RF Systems

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The radio-frequency system, or RF system, supplies power to the ALS in the form of microwaves. Microwaves are radio waves with a wavelength between about one meter and one millimeter, which are the wavelengths used for radio and television broadcasts as well as radar and microwave ovens. Most parts of the RF system supply microwave radiation with a wavelength of about 0.6 meter (see Electromagnetic Radiation for an explanation of wavelengths). Microwave power is used to energize electrons, keeping them whirling around the ALS storage ring at almost the speed of light. Eventually, the electrons release this energy as x rays and ultraviolet light. Scientists use this light, which is called synchrotron radiation, to carry out experiments at the ALS. How important is the RF system? All the energy released as synchrotron radiation originates as RF power.

The basic components of the RF system include:

  • Klystrons
  • Waveguides
  • RF Cavities

What is a klystron?

A klystron is a very powerful type of microwave amplifier. Radar installations and television broadcast stations use klystrons to generate their broadcast signals. The klystrons at the ALS “broadcast” down special tubes and cables, called waveguides, that lead to the linac, booster synchrotron, and storage ring.

The ALS has four klystrons, two to accelerate electrons in the linac, one to power the RF cavity of the booster synchrotron, and one to maintain the energy of electrons in the storage ring. The klystron for the ALS booster ring (see the following photo) is a commercial model like those used in television broadcasting. As a TV transmitter it would broadcast on channel 18, which corresponds to a frequency of roughly 500 MHz.


Here is a diagram that shows how a klystron works (we’ll explain this in more detail in a minute):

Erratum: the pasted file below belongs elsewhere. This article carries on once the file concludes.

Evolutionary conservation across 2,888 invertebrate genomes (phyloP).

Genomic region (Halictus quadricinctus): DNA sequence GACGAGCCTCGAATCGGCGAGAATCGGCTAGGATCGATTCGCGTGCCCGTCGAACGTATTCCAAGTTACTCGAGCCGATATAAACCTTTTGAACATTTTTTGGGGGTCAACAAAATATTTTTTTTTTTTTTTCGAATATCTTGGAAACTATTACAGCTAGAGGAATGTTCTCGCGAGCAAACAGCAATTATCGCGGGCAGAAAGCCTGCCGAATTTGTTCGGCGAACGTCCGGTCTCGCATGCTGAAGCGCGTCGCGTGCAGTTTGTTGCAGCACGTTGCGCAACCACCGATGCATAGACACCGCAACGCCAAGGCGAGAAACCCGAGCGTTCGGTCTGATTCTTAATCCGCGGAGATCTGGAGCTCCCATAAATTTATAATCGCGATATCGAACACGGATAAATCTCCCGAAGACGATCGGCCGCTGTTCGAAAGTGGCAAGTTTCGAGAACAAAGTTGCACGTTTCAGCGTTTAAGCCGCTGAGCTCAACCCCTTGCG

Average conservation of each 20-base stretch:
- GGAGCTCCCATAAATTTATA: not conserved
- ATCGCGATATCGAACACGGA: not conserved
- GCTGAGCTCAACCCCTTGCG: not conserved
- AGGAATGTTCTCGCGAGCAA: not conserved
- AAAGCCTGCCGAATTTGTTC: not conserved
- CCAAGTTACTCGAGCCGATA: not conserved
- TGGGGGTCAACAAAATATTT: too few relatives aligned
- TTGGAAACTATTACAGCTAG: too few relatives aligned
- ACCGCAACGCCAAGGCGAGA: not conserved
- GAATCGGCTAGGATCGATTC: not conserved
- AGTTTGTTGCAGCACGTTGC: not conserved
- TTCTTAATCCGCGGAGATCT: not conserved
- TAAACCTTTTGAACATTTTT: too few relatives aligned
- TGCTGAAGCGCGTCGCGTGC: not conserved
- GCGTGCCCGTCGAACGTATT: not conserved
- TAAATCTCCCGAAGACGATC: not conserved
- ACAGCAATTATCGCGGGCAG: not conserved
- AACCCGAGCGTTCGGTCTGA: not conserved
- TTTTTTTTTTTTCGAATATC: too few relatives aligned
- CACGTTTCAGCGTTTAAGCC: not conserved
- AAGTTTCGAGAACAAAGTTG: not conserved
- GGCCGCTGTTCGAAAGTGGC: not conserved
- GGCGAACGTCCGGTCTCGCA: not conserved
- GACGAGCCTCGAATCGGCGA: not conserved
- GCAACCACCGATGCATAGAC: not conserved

1. An electron gun produces an intense flow of electrons into the klystron.
  2. low-energy microwave signal intersects this continuous electron beam, breaking it up into a pulsed beam consisting of separate “bunches” of electrons.
  3. The pulsed electron beam passes through a tuned waveguide, inducing a powerful high-energy microwave signal.
  4. High-energy microwave power travels along the waveguide to the linac, booster synchrotron, or storage ring, where it passes its energy to electrons, accelerating them to relativistic velocity.

How does the electron beam become pulsed?

In the same way that a radio broadcast signal induces an electrical current in a portable radio antenna, the low-energy microwave signal (lets say it’s 500 MHz) causes the electrons in the electron beam to speed up or slow down at the point where the two intersect. When the microwave is near its crest (peak power) as it intersects the beam, it makes the electrons in that part of the beam at that moment speed up, just as a surfer speeds up when she catches a wave. When the microwave is near its trough as it meets the beam, the electrons in that part of the beam at that moment slow down. The result is an electron beam that is broken into pulses that have the same frequency as the low-energy microwaves: 500 MHz.